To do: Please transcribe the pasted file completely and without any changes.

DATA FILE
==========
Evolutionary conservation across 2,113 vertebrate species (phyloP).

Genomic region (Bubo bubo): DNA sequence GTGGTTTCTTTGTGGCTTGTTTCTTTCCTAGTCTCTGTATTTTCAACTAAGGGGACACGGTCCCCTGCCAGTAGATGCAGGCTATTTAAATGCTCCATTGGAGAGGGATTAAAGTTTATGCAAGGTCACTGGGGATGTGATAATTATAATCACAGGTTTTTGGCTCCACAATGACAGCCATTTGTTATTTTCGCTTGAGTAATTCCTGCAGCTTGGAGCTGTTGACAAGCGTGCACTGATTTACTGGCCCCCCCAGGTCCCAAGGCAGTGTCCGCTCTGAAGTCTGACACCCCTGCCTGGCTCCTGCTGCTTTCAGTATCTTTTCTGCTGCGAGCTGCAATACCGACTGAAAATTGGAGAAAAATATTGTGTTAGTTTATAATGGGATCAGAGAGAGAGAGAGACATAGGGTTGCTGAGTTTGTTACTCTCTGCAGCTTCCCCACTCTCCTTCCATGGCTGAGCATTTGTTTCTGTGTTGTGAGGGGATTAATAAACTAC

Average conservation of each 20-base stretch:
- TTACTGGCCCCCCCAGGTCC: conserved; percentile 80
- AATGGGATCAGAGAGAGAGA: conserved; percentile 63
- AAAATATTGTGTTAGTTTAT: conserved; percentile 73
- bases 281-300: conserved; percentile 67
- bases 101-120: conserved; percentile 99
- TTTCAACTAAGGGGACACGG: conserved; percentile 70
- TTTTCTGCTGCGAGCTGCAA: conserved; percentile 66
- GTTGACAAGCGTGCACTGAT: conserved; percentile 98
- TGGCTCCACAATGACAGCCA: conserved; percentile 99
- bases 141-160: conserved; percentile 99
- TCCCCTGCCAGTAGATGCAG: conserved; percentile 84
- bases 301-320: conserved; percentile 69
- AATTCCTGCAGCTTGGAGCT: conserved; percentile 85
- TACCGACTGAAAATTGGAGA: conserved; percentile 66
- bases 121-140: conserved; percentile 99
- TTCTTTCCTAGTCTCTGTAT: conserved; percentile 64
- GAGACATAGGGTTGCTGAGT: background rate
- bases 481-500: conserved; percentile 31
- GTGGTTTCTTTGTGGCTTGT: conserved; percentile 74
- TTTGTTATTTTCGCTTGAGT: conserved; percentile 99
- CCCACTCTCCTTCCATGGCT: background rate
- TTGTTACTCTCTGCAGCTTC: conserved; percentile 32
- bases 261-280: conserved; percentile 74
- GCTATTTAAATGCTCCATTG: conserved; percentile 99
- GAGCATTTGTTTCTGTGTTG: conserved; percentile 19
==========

Evolutionary conservation across 2,113 vertebrate species (phyloP).

Genomic region (Bubo bubo): DNA sequence GTGGTTTCTTTGTGGCTTGTTTCTTTCCTAGTCTCTGTATTTTCAACTAAGGGGACACGGTCCCCTGCCAGTAGATGCAGGCTATTTAAATGCTCCATTGGAGAGGGATTAAAGTTTATGCAAGGTCACTGGGGATGTGATAATTATAATCACAGGTTTTTGGCTCCACAATGACAGCCATTTGTTATTTTCGCTTGAGTAATTCCTGCAGCTTGGAGCTGTTGACAAGCGTGCACTGATTTACTGGCCCCCCCAGGTCCCAAGGCAGTGTCCGCTCTGAAGTCTGACACCCCTGCCTGGCTCCTGCTGCTTTCAGTATCTTTTCTGCTGCGAGCTGCAATACCGACTGAAAATTGGAGAAAAATATTGTGTTAGTTTATAATGGGATCAGAGAGAGAGAGAGACATAGGGTTGCTGAGTTTGTTACTCTCTGCAGCTTCCCCACTCTCCTTCCATGGCTGAGCATTTGTTTCTGTGTTGTGAGGGGATTAATAAACTAC

Average conservation of each 20-base stretch:
- TTACTGGCCCCCCCAGGTCC: conserved; percentile 80
- AATGGGATCAGAGAGAGAGA: conserved; percentile 63
- AAAATATTGTGTTAGTTTAT: conserved; percentile 73
- bases 281-300: conserved; percentile 67
- bases 101-120: conserved; percentile 99
- TTTCAACTAAGGGGACACGG: conserved; percentile 70
- TTTTCTGCTGCGAGCTGCAA: conserved; percentile 66
- GTTGACAAGCGTGCACTGAT: conserved; percentile 98
- TGGCTCCACAATGACAGCCA: conserved; percentile 99
- bases 141-160: conserved; percentile 99
- TCCCCTGCCAGTAGATGCAG: conserved; percentile 84
- bases 301-320: conserved; percentile 69
- AATTCCTGCAGCTTGGAGCT: conserved; percentile 85
- TACCGACTGAAAATTGGAGA: conserved; percentile 66
- bases 121-140: conserved; percentile 99
- TTCTTTCCTAGTCTCTGTAT: conserved; percentile 64
- GAGACATAGGGTTGCTGAGT: background rate
- bases 481-500: conserved; percentile 31
- GTGGTTTCTTTGTGGCTTGT: conserved; percentile 74
- TTTGTTATTTTCGCTTGAGT: conserved; percentile 99
- CCCACTCTCCTTCCATGGCT: background rate
- TTGTTACTCTCTGCAGCTTC: conserved; percentile 32
- bases 261-280: conserved; percentile 74
- GCTATTTAAATGCTCCATTG: conserved; percentile 99
- GAGCATTTGTTTCTGTGTTG: conserved; percentile 19